Moth orchids for Mother’s day

I love to receive plants as gifts and I like to give them too. My only reservation is that I am aware that when I give someone a plant they then live in dread of my next visit in case I ask how it is! But I never do. When I give a plant as…

Give your lawn a little love

Although this winter it has not been particularly cold, it has been wet since a dry January. Lawns are in need of a little TLC to get them ready for summer and March is the ideal time to get your grass match fit. There is a lot to consider when it comes to lawns these…

Spring pruning

Spring is the time to do some pruning. The shrubs that need pruning in March include all those that flower in summer and autumn on new shoots that are produced in summer. This includes buddleias, summer-flowering spiraeas, late-flowering ceanothus, caryopteris, shrubby potentillas, Hydrangea paniculata, Hydrangea arborescens and most roses. Do not prune spring-flowering spiraeas (mostly…

Primroses great and small

We all understand the importance of protecting our wildflowers but one flower that we are all aware of, at this time of year, is the native primrose (Primula vulgaris). This delightful plant has entranced gardeners for centuries and was welcomed into our gardens. It was crossed with cowslips to make polyanthus and with European species…

Super spuds

Whether you think potatoes should be planted on Good Friday or, as in Ireland, St Patrick’s Day, it is time to get potatoes in the ground. Few of us have enough room to grow all the potatoes we need. They take up a lot of room and they are also a lot of work –…

Daffodil envy

There can be few gardens that do not contain at least a few daffodils – they must be our favourite flowers. And no wonder; they are long-lived and provide the first real splash of colour in spring. When I started this new garden it contained nothing but grass – not a tree, shrub or flower…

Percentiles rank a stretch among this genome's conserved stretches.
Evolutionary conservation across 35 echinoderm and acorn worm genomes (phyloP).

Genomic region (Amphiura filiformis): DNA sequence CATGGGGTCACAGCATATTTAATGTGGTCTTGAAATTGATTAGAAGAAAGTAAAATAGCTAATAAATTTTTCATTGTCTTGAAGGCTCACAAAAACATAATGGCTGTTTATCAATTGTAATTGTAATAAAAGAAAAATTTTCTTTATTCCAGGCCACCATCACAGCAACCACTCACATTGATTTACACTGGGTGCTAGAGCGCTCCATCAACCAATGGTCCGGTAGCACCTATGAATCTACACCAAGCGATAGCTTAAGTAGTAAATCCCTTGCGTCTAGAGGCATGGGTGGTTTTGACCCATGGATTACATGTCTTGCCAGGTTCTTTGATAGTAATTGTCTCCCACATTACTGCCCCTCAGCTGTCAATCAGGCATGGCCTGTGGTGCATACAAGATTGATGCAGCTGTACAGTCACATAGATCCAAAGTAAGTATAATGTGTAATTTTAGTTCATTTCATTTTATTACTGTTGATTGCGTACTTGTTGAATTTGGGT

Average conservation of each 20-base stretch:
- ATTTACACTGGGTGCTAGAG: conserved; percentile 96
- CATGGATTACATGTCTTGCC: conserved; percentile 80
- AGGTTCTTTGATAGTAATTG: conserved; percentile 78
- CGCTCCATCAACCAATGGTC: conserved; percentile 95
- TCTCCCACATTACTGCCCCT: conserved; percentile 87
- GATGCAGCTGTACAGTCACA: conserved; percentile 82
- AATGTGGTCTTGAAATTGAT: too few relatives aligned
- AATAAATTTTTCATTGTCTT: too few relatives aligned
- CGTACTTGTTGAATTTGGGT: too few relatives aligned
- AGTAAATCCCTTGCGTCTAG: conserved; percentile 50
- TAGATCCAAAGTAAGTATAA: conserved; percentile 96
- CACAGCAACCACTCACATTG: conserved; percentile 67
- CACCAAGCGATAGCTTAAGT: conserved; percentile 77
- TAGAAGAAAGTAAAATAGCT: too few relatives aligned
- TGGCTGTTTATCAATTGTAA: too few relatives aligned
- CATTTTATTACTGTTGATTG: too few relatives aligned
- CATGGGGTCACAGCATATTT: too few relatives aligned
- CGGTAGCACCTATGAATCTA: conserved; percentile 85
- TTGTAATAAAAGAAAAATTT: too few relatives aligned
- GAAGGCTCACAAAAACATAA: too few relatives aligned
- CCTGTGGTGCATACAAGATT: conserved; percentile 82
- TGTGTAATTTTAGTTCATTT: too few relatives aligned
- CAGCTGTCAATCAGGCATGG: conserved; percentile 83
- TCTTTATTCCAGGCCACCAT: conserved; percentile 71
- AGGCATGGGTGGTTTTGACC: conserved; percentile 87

Camellias for Mothers’ Day

Despite the date moving, it being tied to Easter, Mothers’ Day always seems like the start of spring. Traditionally linked with picking bunches of primroses and daffodils, it is inextricably linked with flowers. In the 70s, when I worked at Nag’s Hall, the ubiquitous pot chrysanth was a popular gift choice and cinerarias were cheap…

Primroses

With gentler weather we have all been getting out and about more and any walk in the countryside will be enlivened by jewel-like clusters of primrose flowers under hedges. Primroses (Primula vulgaris) is one of our earliest wild flowers – the name means ‘first rose’ from ‘prime’. The pale yellow flowers are delicately scented and…

A knife, a piece of string and a shilling

One of the many characters I remember from the old days at Knights was Bert. I don’t know if I ever knew his surname and I certainly can’t remember it now – perhaps one of you know. I was endlessly fascinated by his tales of life ‘in service’ when he worked in a private estate….

Rotovating in a tight spot

One of the first jobs I did when I started at Knights was rotovating. There was an old Howard Gem rotavator, a big orange beast with rotating blades at the front and two big wheels at the back. It seemed huge to me at the time but not impossible to manoeuvre, after all it had…